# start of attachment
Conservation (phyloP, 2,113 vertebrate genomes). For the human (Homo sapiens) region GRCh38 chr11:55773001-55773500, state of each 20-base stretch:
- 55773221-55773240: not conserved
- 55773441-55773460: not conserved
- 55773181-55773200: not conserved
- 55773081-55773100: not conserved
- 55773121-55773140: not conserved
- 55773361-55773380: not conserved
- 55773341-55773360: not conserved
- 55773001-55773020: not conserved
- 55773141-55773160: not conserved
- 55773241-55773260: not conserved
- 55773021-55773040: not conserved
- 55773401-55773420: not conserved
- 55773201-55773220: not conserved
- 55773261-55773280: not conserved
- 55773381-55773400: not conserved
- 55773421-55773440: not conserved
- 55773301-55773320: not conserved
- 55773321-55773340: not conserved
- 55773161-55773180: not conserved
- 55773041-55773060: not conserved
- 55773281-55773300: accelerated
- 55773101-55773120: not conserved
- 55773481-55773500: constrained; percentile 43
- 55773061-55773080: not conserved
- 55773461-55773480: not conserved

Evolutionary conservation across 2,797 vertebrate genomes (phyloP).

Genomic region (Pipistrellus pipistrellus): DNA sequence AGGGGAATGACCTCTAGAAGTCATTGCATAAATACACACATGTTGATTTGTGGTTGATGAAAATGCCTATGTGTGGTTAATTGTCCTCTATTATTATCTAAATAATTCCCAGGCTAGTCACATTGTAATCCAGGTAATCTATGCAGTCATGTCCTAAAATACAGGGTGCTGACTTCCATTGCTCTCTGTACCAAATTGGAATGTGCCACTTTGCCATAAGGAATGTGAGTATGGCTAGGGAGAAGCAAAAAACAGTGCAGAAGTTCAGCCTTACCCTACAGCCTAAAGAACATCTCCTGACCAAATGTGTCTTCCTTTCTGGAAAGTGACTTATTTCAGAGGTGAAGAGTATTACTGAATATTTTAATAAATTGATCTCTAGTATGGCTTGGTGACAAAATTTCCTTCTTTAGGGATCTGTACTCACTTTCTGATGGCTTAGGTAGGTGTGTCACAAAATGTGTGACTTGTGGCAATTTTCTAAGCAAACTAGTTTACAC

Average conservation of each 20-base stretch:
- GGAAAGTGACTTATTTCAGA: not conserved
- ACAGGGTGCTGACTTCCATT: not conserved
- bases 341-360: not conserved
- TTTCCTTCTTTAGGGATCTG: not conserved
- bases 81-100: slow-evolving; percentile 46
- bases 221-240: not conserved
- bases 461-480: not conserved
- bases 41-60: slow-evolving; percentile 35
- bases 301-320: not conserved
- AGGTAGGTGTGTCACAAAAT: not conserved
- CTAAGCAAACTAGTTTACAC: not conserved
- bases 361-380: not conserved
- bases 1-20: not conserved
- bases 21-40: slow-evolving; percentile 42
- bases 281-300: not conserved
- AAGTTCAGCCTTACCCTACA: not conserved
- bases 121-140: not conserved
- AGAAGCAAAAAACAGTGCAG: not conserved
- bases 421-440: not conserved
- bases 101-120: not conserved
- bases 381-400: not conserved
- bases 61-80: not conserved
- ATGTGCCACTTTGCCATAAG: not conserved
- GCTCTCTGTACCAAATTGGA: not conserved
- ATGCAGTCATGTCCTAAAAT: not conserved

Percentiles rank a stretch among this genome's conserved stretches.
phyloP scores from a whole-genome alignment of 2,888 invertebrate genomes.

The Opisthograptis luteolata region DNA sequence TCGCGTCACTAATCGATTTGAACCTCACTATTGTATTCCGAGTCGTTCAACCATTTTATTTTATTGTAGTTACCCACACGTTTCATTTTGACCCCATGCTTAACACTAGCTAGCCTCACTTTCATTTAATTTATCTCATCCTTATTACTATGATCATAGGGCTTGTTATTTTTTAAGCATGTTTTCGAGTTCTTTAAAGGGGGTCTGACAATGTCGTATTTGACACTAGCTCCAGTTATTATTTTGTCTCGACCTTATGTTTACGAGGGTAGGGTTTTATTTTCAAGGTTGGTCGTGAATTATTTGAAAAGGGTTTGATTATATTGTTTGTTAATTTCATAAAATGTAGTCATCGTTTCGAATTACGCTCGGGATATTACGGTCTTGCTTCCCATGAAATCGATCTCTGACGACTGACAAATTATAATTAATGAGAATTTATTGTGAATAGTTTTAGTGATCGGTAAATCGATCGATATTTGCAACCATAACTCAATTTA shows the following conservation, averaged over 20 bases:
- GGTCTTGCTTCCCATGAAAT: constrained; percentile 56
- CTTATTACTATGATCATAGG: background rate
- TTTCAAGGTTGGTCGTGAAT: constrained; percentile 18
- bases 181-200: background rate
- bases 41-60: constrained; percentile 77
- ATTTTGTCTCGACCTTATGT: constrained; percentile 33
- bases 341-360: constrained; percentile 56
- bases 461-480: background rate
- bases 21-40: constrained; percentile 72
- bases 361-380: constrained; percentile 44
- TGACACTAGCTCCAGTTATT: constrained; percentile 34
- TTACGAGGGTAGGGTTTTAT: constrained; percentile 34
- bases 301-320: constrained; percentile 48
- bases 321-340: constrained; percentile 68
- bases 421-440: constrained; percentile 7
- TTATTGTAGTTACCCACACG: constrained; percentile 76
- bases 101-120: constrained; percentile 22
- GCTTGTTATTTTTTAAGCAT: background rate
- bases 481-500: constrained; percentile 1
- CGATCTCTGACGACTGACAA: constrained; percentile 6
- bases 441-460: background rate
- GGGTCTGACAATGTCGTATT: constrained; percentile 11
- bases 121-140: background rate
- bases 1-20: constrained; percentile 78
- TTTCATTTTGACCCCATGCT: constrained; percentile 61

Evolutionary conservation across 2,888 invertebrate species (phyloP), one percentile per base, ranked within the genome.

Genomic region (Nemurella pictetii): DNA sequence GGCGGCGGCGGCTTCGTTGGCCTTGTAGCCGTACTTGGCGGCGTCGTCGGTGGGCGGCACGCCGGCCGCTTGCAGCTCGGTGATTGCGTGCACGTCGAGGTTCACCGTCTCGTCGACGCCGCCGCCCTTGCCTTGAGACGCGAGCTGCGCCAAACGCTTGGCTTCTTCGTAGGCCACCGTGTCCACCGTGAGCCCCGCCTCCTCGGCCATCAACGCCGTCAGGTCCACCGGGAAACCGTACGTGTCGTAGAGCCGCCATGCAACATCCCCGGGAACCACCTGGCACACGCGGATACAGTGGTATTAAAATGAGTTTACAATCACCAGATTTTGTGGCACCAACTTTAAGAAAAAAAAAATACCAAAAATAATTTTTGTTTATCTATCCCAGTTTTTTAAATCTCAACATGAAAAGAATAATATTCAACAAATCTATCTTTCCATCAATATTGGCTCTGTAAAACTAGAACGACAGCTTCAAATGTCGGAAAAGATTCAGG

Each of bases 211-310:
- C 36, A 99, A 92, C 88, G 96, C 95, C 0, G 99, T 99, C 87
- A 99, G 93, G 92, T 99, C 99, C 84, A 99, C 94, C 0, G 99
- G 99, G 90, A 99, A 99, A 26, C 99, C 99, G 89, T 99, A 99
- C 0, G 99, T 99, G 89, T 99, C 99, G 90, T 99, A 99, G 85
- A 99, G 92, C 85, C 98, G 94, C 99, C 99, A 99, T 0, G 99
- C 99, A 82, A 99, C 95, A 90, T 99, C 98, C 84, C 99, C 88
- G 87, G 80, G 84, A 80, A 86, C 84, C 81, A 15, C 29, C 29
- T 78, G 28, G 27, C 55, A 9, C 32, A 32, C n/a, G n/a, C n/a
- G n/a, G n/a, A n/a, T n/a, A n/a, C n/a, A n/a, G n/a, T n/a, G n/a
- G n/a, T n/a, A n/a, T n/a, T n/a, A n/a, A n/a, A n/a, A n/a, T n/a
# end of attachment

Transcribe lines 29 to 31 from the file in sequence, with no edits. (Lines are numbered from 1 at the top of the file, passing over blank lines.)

Average conservation of each 20-base stretch:
- GGAAAGTGACTTATTTCAGA: not conserved
- ACAGGGTGCTGACTTCCATT: not conserved